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  27. Profile Photo Member
    @Beth

    I am not a scientist but have been an interested observer of the Intelligent Design movement. I have read the following books by ID types: Evolution: a theory in Crisis by Micheal Denton, Signature in the Cell by Stephen Meyer, The Edge of Evolution by Michael Behe, and Intelligent Design, No Free Lunch, and The Design Revolution all by William Dembski. I have not encountered the assertion that the earth is only 6000 years old in any of these works. I wonder whether Brian Watt has read any of the arguments made by ID theorists or just read about them.

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  28. Profile Photo Member
    @BrianWatt
    Beth: …I have not encountered the assertion that the earth is only 6000 years old in any of these works. …

    (Paul) Nelson featured on Claire’s other video – –

    From Wikipedia – was a contributor to the book Three Views on Creation and Evolution, edited by J. P. Moreland and John Mark Reynolds, in which he, along with Reynolds, represented the young Earth creationist position. In their discussion in that book he and Reynolds acknowledged that “natural science at the moment seems to overwhelmingly point to an old cosmos.” Young Earth creationism was abandoned as a mainstream scientific concept around the start of the 19th century, and it is viewed as a religious viewpoint, rather than a scientific theory, by both the scientific community and the courts.

    In a discussion with historian of science Ronald Numbers, Nelson made a distinction between his theological understanding of Earth history, which is informed by the biblical account as presented in the book of Genesis, and his advocacy for intelligent design. Nelson acknowledged that his young-Earth views are unpopular with many of his fellow intelligent design advocates.

    ———–

    If Dr. Nelson no longer holds these views he has every opportunity to correct his Wikipedia entry.

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  29. Profile Photo Thatcher
    @Instugator

    There are two issues I have with Young Earth Creationism, while taking the biblical account of creation as true.

    First, the creation of Eve, which is story distinct from the creation of Adam and it has to do with ‘does a day mean “day” in genesis.’ In the story of Adam, we are told he is created and that he begins to name every creature before God decides that he needs a helpmate and creates Eve. This passage of time is believed to occur on the same day (a 24 hour period). But, we are told that Adam names all of the types of livestock as though this happens in one day – yet Adam is not superhuman, he has to follow the same rules as anyone else. The thing about young earth creationism is that it precisely accounts for the passage of time as accounted in the bible, without addressing any ambiguities.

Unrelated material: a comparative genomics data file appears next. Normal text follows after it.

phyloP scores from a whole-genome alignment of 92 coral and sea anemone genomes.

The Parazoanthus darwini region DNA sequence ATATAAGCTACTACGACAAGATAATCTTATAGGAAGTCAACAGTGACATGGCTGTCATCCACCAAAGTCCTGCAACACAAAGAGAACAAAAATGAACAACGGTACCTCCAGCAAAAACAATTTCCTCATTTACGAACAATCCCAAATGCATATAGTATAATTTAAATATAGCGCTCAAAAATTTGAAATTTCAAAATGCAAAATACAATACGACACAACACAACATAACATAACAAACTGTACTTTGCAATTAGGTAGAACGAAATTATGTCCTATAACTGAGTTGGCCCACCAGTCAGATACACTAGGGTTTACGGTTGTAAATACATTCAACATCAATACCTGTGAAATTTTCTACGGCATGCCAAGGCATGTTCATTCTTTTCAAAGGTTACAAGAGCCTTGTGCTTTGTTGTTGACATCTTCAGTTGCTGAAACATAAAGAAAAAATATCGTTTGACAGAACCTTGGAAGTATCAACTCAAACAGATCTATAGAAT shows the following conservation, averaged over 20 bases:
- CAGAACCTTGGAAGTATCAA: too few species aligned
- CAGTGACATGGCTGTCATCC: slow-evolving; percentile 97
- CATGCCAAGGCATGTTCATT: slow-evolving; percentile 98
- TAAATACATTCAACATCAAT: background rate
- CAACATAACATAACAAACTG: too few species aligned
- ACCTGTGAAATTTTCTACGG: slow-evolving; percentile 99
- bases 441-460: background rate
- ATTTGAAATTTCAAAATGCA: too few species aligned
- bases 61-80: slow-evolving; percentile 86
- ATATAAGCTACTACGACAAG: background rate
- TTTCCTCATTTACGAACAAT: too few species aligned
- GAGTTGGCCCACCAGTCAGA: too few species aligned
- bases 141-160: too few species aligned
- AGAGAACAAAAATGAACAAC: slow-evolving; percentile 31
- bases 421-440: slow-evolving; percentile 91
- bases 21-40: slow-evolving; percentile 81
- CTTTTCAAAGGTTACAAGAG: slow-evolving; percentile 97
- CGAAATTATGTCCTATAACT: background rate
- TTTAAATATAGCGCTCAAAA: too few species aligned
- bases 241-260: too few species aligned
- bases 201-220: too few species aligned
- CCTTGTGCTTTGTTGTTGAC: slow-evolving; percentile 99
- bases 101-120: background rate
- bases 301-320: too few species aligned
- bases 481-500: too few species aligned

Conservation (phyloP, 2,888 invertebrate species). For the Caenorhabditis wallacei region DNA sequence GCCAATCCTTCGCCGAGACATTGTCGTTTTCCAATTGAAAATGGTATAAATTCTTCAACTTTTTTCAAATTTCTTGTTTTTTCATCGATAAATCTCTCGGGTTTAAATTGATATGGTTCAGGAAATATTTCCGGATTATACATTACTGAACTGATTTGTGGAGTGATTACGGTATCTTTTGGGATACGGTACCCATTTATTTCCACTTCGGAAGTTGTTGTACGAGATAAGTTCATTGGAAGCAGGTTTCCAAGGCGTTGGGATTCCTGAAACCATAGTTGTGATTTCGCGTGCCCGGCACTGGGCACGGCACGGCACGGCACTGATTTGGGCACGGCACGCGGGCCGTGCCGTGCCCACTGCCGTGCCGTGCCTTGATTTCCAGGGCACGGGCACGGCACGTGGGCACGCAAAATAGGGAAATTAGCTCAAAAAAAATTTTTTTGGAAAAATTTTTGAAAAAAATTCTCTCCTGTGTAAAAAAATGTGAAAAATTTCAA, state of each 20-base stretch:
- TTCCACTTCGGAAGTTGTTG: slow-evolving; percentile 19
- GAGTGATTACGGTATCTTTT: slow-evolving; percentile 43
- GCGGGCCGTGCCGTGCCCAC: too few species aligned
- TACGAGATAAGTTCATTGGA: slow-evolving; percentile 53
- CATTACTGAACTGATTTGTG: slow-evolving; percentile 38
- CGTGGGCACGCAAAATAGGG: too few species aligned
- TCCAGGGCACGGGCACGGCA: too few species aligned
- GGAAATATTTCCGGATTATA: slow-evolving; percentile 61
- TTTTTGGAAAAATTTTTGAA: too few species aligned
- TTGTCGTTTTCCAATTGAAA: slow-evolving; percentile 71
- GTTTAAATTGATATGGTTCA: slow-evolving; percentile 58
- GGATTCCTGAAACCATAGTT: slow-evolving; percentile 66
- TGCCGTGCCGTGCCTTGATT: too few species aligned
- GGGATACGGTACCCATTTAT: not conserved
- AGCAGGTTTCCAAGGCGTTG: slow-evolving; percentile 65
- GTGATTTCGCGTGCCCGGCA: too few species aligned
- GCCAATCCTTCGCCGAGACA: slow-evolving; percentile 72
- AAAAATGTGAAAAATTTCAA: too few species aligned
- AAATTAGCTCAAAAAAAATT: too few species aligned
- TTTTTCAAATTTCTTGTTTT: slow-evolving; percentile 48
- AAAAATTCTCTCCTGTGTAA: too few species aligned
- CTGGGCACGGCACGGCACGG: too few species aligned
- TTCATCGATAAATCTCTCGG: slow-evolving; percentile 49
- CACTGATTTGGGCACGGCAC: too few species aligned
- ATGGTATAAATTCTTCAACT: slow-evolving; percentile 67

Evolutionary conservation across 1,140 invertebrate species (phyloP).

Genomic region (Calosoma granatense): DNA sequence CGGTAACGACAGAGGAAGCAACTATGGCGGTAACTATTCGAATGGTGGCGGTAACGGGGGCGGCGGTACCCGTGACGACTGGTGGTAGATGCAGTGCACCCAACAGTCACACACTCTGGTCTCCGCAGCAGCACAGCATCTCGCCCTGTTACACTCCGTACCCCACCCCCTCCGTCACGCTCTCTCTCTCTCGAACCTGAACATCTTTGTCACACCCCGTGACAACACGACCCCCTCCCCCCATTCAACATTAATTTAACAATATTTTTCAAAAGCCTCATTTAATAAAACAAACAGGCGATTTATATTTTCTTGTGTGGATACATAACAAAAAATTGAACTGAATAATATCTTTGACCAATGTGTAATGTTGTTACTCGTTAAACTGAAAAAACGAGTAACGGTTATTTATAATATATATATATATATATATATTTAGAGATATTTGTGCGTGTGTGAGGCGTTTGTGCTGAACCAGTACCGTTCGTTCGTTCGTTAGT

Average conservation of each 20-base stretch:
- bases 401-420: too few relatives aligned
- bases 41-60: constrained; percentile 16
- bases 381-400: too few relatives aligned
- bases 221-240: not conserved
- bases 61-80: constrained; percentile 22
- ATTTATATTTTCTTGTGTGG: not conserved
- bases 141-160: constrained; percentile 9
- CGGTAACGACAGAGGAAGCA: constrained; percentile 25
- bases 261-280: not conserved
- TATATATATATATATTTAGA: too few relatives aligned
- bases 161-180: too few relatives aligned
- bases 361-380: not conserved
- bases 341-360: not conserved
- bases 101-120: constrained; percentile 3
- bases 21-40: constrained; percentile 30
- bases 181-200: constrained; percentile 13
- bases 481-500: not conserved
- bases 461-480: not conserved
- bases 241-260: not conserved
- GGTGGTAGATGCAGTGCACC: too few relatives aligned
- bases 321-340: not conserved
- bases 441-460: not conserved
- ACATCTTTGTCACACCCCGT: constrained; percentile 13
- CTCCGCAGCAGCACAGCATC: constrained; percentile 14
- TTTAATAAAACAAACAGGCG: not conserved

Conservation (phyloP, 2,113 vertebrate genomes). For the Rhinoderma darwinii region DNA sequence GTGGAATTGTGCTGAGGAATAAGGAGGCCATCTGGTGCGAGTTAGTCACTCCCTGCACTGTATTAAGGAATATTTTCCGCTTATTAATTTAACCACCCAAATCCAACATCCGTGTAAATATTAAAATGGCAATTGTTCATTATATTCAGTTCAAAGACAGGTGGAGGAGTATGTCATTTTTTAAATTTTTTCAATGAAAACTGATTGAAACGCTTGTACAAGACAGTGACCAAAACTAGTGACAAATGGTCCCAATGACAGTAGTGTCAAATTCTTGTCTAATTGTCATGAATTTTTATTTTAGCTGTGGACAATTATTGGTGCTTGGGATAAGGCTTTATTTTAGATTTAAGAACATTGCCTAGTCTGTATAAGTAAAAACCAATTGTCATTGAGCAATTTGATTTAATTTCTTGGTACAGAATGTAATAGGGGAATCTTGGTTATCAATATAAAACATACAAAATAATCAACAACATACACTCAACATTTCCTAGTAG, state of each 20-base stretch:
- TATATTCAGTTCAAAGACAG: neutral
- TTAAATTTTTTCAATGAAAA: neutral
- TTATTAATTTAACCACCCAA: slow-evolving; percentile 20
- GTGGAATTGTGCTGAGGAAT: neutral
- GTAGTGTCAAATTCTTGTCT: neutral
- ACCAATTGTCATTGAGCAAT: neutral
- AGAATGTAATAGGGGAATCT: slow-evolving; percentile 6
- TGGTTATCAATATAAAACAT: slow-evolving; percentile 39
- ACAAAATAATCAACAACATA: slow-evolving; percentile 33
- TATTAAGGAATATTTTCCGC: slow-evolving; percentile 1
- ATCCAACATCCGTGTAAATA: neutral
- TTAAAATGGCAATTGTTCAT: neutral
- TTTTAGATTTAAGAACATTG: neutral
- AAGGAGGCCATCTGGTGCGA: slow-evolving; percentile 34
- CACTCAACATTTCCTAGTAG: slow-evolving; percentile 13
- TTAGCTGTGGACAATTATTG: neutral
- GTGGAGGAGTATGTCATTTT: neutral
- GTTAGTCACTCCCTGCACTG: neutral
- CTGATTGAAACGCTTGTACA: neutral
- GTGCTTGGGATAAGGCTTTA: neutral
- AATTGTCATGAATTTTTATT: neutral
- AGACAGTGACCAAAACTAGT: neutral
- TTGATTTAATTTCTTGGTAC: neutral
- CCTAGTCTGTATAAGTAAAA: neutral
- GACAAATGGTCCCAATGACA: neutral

The simple answer is that we do not know the dating between the creation of Eve and the Fall of Man, yet young earthers treat them as occurring at the same time. Nor do we know how long Adam and Eve lived in the garden before the rebellion.

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  30. Profile Photo Contributor
    @Midge
    Joseph Eagar

    Midget Faded Rattlesnake

    And why can’t control networks “run on randomness” — that is, have their evolution driven solely by the laws of probability interacting with other natural laws? What else is needed?

    I admit, though, that it’s hard for me to envision an economy as being driven by anything other than human being with individual wills. · Jun 14 at 12:54pm

    Well, anything that responds to feedback can’t be random, by definition. Randomness is involved, but than it’s involved in pretty much everything.

    Well, your answer makes perfect sense.

    So I guess my question must not’ve made sense.

    When I defined “run on randomness” to be “driven solely by the laws of probability interacting with other natural laws”, I must have meant feedback to be included among the “other natural laws”.

    That’s still not very clear, is it? Sorry about that. I’m having trouble verbalizing the picture of the question I have in my head…

    Maybe my question should be: is there any reason a probabilistic-deterministic system can’t evolve over time?

    I can’t see a reason.